The Backyard Gardener (Lyons Press, 2017), by Kelly Orzel, is a concentrated guide to sustainable gardening, whether in a backyard or on a large farm. Orzel is a master gardener and horticulturist who shares her academic and farming experience as an author and freelance writer. The following excerpt focuses on nitty-gritty of soil.
It’s important to have a clean start (sort of). Healthy soil is the most important part of gardening. It costs much less to do it right the first time than if you cheap out and buy bargain brand soil. Not only will you wind up with unremarkable — even poor — produce, you’ll only have to spend more money and resources in the long run.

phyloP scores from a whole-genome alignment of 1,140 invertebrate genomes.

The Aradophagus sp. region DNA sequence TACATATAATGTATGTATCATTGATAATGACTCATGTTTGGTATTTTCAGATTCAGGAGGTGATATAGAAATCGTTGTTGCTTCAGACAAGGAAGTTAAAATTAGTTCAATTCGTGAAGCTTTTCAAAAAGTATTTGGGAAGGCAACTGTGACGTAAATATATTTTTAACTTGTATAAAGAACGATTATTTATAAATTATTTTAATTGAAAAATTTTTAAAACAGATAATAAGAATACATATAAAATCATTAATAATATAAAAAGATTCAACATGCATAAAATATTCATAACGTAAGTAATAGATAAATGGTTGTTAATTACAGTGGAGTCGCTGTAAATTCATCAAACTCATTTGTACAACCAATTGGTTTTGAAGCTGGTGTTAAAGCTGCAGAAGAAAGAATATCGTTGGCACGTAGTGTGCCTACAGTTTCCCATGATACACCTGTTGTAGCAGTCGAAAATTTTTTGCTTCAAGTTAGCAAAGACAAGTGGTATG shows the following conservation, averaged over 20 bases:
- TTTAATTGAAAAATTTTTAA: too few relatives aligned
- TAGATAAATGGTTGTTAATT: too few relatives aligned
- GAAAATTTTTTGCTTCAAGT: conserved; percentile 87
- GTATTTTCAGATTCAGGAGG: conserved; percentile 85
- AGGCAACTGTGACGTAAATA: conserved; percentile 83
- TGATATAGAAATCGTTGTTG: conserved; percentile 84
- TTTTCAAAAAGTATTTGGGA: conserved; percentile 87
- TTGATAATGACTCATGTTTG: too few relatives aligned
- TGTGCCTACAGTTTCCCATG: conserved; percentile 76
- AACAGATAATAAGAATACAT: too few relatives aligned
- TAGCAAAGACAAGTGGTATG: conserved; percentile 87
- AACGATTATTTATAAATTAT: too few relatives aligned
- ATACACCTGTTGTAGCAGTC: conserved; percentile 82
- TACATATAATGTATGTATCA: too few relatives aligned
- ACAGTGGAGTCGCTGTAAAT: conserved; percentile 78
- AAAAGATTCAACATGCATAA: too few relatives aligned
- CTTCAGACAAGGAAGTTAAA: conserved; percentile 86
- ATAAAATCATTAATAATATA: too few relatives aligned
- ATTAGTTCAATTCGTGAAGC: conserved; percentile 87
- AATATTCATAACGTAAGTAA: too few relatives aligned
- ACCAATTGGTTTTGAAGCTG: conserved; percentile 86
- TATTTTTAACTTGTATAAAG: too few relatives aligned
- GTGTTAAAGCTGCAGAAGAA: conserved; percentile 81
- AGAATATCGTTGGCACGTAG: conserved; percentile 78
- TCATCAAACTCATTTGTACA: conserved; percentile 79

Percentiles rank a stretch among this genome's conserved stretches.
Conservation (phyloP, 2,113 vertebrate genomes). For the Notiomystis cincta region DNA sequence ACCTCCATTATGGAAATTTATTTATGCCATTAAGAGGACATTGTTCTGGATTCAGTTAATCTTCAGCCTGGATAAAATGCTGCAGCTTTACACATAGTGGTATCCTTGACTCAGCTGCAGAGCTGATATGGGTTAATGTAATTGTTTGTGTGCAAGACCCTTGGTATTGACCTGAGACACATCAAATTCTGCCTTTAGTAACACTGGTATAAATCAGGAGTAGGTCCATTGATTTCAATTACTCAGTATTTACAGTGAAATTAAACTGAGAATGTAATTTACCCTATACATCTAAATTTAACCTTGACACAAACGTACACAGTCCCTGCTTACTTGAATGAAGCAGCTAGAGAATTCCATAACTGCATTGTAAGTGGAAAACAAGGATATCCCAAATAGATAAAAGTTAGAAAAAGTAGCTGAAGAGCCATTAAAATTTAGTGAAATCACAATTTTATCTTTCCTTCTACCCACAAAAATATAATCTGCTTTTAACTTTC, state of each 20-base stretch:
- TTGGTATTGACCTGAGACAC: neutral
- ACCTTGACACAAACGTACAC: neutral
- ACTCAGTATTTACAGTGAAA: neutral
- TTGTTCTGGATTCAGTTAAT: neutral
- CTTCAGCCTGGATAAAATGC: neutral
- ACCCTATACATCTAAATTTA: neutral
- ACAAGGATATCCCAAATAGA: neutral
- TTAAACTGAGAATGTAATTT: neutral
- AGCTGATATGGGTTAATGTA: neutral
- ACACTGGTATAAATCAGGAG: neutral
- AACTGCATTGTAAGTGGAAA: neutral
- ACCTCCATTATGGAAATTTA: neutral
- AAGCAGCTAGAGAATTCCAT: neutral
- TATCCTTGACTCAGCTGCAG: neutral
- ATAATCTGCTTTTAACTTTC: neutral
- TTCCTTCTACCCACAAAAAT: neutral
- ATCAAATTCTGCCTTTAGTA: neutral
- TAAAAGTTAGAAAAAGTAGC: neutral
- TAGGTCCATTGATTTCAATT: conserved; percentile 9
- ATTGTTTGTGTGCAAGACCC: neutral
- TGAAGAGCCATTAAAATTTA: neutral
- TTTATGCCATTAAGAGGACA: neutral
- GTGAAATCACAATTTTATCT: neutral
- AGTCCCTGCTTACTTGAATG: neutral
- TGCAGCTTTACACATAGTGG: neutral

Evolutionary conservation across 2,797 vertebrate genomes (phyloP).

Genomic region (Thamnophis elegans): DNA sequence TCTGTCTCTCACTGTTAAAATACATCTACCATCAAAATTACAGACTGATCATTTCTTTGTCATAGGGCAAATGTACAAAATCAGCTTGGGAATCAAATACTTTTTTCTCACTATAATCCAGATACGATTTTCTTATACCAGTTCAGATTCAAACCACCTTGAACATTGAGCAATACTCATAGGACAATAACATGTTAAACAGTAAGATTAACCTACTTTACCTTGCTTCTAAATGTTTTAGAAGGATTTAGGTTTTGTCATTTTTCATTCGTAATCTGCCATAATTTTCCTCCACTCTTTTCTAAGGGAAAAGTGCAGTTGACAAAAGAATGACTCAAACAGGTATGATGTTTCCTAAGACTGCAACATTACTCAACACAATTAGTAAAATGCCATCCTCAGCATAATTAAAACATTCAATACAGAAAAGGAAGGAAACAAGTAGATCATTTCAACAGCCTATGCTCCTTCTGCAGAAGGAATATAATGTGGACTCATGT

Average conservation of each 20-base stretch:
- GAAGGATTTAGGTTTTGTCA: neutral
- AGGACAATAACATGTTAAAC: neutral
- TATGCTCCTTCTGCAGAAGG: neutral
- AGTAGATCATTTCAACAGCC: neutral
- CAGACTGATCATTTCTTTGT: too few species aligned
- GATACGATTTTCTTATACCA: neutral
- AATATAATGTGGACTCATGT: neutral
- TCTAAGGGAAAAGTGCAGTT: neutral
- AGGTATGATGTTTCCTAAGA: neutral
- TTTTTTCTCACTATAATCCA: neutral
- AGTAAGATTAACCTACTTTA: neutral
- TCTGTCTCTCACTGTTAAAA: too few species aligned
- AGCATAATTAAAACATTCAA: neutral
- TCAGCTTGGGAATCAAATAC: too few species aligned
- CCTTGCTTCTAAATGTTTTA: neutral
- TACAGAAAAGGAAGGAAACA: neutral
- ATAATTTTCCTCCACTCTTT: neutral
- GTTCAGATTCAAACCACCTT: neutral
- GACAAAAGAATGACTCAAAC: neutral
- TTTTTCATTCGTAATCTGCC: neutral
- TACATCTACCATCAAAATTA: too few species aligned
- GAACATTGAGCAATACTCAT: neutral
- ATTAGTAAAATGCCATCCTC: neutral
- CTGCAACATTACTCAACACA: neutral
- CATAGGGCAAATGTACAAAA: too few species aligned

I think of my soil as a living thing — something to be nurtured, fed, and cared for. Lots of microorganisms play various roles in developing your soil’s structure, aerating it, and mobilizing nutrients. Therefore, you need to know what’s going on under your feet before you can plant.